"Here I am, all alone, my companions gone along last night to Charlottetown, leaving me sick in the hotel. But, thanks to God, I am usually cheerful in sickness, and I take to giving you an account of myself. ... The night before St. James' day, having dined on fish, I got cramps and diarrhea -- Irish cholera -- which continued for six days. I was four days in Westport without eating a morsel of food during that period of exhausting flux. ... My leg has been sore since Tuesday night and I required help to walk. I believed it to be the sting of a spider or 'black fly' in the shin. I expected all to be well in a few days, I did not intend accompanying my guests beyond Montreal, as I was unable to walk, and the pain was intense; but they coerced me and I agreed to proceed. But during dinner here last evening ... I suffered more pain than before and found the leg inflamed more. ... I sent for Dr. Hingston who declared my ailment to be erysipelas, which demands absolute rest for the leg and medicinal treatment for myself."

First four pages of letter from Bp. Cleary to Abp. Lynch,
August 8, 1885

L AD 01.130
Archbishop Lynch fonds

We hope this week's blog finds you all in good health. Take care of yourselves!

Friday, 6 January 2017

Connecting With All the Principal Cities and Towns

Do you remember what it was like the first time you got an email? Suddenly, you had the ability to send and receive messages from the other side of the world nearly instantaneously. Perhaps you would have felt the same if you were living in the 1840s and received a telegram for the first time. In a world where information only moved as fast as you could carry it, receiving a message from a distant place on the same day it was sent would have been mind-blowing.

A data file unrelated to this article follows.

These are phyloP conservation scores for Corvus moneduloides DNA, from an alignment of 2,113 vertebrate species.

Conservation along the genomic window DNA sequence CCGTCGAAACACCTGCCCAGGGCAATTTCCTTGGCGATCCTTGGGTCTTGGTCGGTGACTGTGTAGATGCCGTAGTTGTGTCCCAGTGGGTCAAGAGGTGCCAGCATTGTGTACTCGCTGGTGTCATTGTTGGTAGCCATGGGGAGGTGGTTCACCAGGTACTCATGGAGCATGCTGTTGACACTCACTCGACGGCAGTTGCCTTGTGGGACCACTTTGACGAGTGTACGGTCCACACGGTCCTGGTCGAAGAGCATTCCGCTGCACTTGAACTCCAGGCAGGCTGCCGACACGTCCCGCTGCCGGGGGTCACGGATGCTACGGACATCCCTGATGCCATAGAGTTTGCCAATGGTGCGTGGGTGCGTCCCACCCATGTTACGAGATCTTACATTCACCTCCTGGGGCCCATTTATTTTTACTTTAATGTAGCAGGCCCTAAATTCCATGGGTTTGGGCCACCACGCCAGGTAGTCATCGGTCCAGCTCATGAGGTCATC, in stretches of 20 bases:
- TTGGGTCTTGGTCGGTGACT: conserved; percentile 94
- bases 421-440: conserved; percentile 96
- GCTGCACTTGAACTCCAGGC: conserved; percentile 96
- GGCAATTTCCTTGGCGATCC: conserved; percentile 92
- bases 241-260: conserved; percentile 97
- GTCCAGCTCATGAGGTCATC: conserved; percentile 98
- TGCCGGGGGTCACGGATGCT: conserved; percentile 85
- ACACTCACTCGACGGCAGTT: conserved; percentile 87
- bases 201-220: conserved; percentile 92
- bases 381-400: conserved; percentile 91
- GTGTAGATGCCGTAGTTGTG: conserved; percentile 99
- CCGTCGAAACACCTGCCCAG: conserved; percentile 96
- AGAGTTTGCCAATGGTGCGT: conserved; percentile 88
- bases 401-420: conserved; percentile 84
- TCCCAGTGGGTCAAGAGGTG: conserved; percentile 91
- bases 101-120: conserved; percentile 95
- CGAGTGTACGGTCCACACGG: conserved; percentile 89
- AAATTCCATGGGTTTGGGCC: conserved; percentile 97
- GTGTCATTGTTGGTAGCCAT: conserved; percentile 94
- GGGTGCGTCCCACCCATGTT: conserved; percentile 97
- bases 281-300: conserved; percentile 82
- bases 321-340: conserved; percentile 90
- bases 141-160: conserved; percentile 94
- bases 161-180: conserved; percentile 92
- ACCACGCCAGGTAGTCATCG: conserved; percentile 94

On this day in 1838, Samuel Morse and his partner Alfred Vail demonstrated their electric telegraph to their financial backer, who was anxious for results. The message they sent was "a patient waiter is no loser." Six years later, they sent the message "what hath God wrought" from Washington to Baltimore using their now-famous code. Within another few years, telegraph lines were being built all over the world. Railway companies were a natural fit to be in the telegraph business because they already had land cleared connecting major cities. By the late 1860s, cables successfully crossed the Atlantic to connect Eastern Canada and Great Britain.

Telegrams were a great way to send messages that needed to be delivered quickly. They were generally short, as payment was by the word. Here in the Archives, we have over 100 years' worth of examples.

Our earliest example is an 1856 message sent from Bishop Phelan of Kingston to Bishop de Charbonnel:

"I approve of the petition for Arrears in Question. Bishop Phelan"

April 5, 1856

C AB12.30
Bishop de Charbonnel Fonds



In 1864 Sir John A. Macdonald telegraphed Bishop Lynch from Quebec:
"Private - arrangements will be made to give Freeman seven hundred dollars tomorrow."

September 30, 1864

L AF02.10
Archbishop Lynch Fonds

In 1874 Archbishop Lynch received a message imparting the apostolic blessing of Pope Pius IX: 

June 20, 1874

L AH19.10
Archbishop Lynch Fonds

In 1885 Bishop Walsh of London congratulated Archbishop Lynch on the anniversary of his consecration as Coadjutor Bishop of Toronto:

"Accept my heartfelt congratulations for your feast & warmest wishes for your health & happiness"

November 20, 1885

L AD03.27
 Archbishop Lynch Fonds